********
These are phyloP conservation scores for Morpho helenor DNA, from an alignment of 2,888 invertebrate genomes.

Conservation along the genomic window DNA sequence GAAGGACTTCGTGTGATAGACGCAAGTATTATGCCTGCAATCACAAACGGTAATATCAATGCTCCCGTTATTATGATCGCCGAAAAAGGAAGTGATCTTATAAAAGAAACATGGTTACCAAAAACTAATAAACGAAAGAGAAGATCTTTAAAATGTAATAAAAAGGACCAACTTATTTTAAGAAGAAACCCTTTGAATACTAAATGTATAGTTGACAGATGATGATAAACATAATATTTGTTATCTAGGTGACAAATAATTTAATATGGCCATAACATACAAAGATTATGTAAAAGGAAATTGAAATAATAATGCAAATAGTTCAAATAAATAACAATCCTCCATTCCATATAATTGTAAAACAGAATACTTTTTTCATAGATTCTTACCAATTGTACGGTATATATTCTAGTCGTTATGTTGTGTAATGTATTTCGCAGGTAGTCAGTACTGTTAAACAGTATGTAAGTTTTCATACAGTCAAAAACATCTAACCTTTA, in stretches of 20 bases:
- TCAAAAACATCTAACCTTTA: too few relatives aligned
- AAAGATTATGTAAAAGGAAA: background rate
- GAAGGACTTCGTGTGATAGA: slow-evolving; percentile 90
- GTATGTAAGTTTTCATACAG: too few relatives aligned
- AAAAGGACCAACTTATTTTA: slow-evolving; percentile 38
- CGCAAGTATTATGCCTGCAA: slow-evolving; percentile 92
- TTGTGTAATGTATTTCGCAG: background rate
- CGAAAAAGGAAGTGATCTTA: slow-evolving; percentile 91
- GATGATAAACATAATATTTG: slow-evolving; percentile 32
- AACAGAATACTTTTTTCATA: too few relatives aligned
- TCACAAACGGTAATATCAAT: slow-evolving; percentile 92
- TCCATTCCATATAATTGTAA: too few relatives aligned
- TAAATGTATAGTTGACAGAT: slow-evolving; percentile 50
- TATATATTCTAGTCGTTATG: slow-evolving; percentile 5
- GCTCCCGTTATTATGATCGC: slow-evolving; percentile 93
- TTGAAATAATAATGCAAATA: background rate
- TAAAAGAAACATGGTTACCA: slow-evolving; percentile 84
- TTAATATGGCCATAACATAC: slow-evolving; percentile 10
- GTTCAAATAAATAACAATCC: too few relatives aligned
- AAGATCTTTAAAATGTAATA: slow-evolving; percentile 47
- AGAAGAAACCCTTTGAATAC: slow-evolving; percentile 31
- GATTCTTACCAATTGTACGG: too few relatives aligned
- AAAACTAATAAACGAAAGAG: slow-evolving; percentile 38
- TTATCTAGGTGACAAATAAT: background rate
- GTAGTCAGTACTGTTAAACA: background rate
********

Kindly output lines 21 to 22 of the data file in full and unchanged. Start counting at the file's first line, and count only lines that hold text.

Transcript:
- GTTCAAATAAATAACAATCC: too few relatives aligned
- AAGATCTTTAAAATGTAATA: slow-evolving; percentile 47